Poverty in the Old Testament: Dependency

By Jeff Palmer, CEO on April 12, 2018 | Print

“I have indeed seen the misery of my people in Egypt. I have heard them crying out because of their slave drivers, and I am concerned about their suffering. So I have come down to rescue them from the hand of the Egyptians.” (Exodus 3:7)

A Beautiful Contradiction

Christianity is rife with apparent contradictions.

The servant will be ruler.

The last will be first.

The carpenter is King.

Given the precedent, it should really come as no surprise that the concept of poverty is, in itself, an apparent contradiction. Observation shows me and experience has taught me that the final level of poverty is total trust and dependence on God. Over and over, examples abound of people who have reached the end of themselves only to discover that in their most base and lowly state is the Creator of the Universe–with open hands and a bounty of mercy.

When all else falls away–people, resources, weapons or armies–God is there.

The Ignorance of Bounty

If God is apparent in times of turmoil, it stands to reason that when things are good and we are living a life of plenty, we often fail to see God. While God wants wholeness, wellness and justice for all His people, He also knows how our minds work. He knows that sometimes it takes calamity or destitution to remind people of His presence. There’s probably not a greater example of this than the circumstances that befell the people of Israel.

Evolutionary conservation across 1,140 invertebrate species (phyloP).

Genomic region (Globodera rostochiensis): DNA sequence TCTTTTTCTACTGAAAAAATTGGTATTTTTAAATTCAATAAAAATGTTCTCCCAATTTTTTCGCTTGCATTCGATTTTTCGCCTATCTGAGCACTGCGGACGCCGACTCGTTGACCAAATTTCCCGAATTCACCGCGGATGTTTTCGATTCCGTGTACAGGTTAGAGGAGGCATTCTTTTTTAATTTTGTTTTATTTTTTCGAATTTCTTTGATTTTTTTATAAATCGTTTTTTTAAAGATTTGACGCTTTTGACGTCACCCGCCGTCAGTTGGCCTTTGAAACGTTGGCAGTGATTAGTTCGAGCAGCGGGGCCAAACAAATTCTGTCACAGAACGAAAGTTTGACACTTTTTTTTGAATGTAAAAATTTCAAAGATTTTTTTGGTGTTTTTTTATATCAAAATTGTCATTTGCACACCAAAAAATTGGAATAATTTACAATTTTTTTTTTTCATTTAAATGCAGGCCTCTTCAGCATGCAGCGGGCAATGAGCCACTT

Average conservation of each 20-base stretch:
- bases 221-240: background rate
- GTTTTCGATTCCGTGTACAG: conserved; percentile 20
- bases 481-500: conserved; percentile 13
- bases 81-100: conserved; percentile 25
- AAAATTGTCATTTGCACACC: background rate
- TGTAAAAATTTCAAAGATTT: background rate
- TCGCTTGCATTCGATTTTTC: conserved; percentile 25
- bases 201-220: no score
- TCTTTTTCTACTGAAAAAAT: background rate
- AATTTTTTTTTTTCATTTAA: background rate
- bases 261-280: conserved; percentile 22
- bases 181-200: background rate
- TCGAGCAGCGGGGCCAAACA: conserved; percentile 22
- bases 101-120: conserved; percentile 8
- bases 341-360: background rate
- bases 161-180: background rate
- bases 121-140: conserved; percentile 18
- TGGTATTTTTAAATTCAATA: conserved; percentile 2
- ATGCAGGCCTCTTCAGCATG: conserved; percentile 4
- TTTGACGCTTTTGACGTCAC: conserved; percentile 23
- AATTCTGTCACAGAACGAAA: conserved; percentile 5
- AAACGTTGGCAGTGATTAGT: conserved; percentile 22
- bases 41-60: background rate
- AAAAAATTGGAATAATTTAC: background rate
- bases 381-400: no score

To fully appreciate their experience, one must remember that these were God’s chosen people. These were the stars in the sky He had revealed to Abraham. These were the people of Jacob and Joseph.

These were also the people that, despite God’s favor, at some point became self-absorbed and, instead of seeing their great God at work in their lives, they merely saw their lives. Fast-forward about 400 years and consider Moses’ perception of these people. With fervor and desperation, they cried out to God. In their persecution, they remembered the gentle, firm, unconditional and perfect love of their Heavenly Father. And when they were at their absolute lowest, emptiest point in their history, God came through with a richness of blessing, grace and mercy unlike they had ever seen. This was not a one-off experience. He was relentless in His mercy to a people who, at one point, had almost forgotten Him entirely.

In the next posting, we’ll examine more closely some very real, visceral examples of abject poverty and the path to the wealth of God’s grace. Each story is different in circumstance, but the concept and promise remains–at our lowest, God is there.

Other posts in this series:

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